That is, these women are similar to their male peers in the value they place on work, but they also place high importance on family activities. If, as Eccles (1987) has argued, women hold different value orientations and place more importance on family, then perhaps these women have considered the possible contradictions between adult's roles in work and family as they plan for their careers. Perhaps these women recognize that they will either have to be 'superwomen' or give up their careers during the most intensive child-rearing years and have chosen the latter because they value family more than work. There is some evidence which suggest that women have chosen the latter (e.g., the number of hours they plan to work). Clearly, the value orientation of the men and women we interviewed do not support plans for symmetrical relationship in which both men and women share household and work responsibilities. However, their orientations may be realistic since they face a world in which women are discriminated against in the labour market and where employment policies do not accommodate family needs. Moen, 1989 few men take paid leaves to care for children and those who do are likely to be ridiculed by their co-workers (Moen, 1989). Thus, for the future to be significantly different for young men and women today, we will not only have to change the structure of work to allow both men and women to better meet the needs of their families, but we will also have to challenge the definitions of gender ascribed to men and women in their roles as parents and workers. Until then, it appears that, as DiBenedetto and Title (1990) have suggested, women's plans for work and family will be interdependent, with preferences for work and children seen as trade-offs, whereas men will view work and family decisions as independent issues.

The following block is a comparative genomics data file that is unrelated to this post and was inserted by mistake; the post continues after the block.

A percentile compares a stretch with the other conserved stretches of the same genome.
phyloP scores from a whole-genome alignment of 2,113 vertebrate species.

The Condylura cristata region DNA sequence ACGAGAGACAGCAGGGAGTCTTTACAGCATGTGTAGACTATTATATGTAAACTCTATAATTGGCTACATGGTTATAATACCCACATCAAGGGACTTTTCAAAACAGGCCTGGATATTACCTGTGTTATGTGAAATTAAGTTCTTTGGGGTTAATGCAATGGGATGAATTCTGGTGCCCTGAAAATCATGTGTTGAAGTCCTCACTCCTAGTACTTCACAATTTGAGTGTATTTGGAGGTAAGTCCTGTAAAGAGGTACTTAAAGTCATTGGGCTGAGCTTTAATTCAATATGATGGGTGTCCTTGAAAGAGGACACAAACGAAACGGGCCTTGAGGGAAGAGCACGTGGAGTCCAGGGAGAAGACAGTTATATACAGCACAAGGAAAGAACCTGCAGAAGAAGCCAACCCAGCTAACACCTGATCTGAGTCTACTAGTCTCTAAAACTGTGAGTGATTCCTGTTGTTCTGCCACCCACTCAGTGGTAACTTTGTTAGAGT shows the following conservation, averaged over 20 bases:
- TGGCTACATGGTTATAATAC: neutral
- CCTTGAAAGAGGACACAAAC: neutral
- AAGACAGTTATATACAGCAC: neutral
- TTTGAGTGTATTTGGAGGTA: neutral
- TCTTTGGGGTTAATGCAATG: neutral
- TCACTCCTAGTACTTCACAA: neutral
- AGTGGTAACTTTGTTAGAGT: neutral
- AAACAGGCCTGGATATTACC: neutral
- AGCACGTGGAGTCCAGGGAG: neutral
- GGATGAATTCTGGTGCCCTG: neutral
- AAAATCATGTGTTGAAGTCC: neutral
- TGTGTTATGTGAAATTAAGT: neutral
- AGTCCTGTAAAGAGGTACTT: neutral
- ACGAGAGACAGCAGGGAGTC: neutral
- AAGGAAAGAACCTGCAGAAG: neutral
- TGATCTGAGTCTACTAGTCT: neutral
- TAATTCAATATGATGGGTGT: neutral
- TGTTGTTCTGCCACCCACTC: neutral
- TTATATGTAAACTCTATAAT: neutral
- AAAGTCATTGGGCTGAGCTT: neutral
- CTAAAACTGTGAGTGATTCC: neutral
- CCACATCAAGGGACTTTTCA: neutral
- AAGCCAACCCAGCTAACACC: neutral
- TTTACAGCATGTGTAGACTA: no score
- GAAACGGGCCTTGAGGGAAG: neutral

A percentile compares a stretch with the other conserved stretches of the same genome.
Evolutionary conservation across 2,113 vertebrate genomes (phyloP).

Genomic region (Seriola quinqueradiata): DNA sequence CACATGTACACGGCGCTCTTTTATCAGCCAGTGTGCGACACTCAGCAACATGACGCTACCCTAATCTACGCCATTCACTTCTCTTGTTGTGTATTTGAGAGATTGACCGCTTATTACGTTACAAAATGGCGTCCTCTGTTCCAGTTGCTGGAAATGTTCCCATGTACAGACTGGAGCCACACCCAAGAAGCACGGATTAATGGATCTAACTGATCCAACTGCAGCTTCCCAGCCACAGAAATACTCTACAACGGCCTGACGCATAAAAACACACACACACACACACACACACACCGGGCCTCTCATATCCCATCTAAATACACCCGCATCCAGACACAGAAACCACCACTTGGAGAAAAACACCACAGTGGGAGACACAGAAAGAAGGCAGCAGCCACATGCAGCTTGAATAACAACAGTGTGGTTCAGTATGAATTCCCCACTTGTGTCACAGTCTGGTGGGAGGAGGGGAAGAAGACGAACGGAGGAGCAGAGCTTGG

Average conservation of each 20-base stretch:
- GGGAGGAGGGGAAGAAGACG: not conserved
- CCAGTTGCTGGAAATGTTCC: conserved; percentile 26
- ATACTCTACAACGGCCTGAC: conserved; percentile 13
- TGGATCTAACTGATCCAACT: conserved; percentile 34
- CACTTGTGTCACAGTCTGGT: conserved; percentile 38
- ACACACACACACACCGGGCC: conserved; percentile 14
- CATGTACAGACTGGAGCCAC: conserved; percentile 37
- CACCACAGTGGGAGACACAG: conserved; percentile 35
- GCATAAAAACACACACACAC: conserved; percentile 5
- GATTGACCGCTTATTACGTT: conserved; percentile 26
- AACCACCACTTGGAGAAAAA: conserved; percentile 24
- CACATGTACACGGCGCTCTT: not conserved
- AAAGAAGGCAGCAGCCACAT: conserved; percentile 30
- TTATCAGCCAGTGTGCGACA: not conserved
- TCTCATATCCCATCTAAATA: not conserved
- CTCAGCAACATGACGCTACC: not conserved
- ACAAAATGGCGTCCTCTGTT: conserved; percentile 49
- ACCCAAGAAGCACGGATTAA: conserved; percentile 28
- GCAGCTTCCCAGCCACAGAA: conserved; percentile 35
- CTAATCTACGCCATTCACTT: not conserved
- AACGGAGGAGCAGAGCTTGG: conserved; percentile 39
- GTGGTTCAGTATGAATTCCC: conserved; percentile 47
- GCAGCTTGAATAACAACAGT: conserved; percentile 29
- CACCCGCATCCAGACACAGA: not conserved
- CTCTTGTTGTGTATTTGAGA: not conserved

References

  • Amatea, E. S., Cross, E. G., Clark, J. E., & Bobby, C. L. (1986). Assessing the work and family role expectations of career-oriented men and women: The life role salience scales. Journal of Marriage and the Family.
  • Arnold, K. D. (1993). Undergraduate aspirations and career outcomes of academically talented women: A discriminate analysis. Roeper Review.
  • Angrist, S. S., & Almquist, E. M. (1975). Careers and contingencies: How college women juggle with gender. Port Washington, NY: Kennikat Press Corp.
  • Battle, A., & Wigfield, A. (2003). College women's value orientations toward family, career, and graduate school. Journal of Vocational Behavior.
  • Berk, S. F. (1985). The gender factory: The apportionment of work in American households. New York: Plenum Press.
  • Bernardo. D. H. Shehan, C. L., & Leslie, G. R. (1987). A residue of tradition: Jobs, careers, and spouses' time in housework. Journal of Marriage and the Family.
  • Blau, F. D., & Ferber, M. A. (1985). Women in the labor market: The last twenty years. L.Larwood, A. H. Stomberg, & B. A. Gutek (Eds.), Women and work: An annual review (Vol. I). Beverly Hills CA: Sage Publications.
  • Bryant, A. N. (2003). Changes in attitudes toward women's roles: Predicting gender-role traditionalism among college students. Sex Roles.
  • Coverman, S., & Sheley, J. F. (1986). Change in men's housework and child care time, 1965-1975.Journal of Marriage and the Family.
  • Catalyst (1987). New roles for men and women. A Report on an educational intervention with college students. New York: Author.
  • DiBenedetto, B., & Title, C. K. (1990). Gender and adult roles: Role commitment of women and men in a job-family trade-off context. Journal of Counseling Psychology.
  • Duxbury, L. E., &Higgins, C.A. (1991). Gender differences in work family conflict. Journal of Applied Psychology.
  • Eccles, J. S. (1987). Gender roles and women's achievement-related decisions. Psychology of Women quarterly.
  • Farmer, H. S. (1985). Model of career and achievement motivation for women and men. Journal of Counseling Psychology.
  • Frone, M. R., &Rice, R.W. (1987).Work family conflict: The effects of job and family involvement. Journal of Vocational Behavior.
  • Gerson, K. (1985). Hard choices: How women decide about work, career, and motherhood. Berkeley, CA: University of California Press.
  • Greenstein, T. N. (2000). Economic dependence, gender, and the Division of labor in the home: A replication and extension. Journal of Marriage and the Family.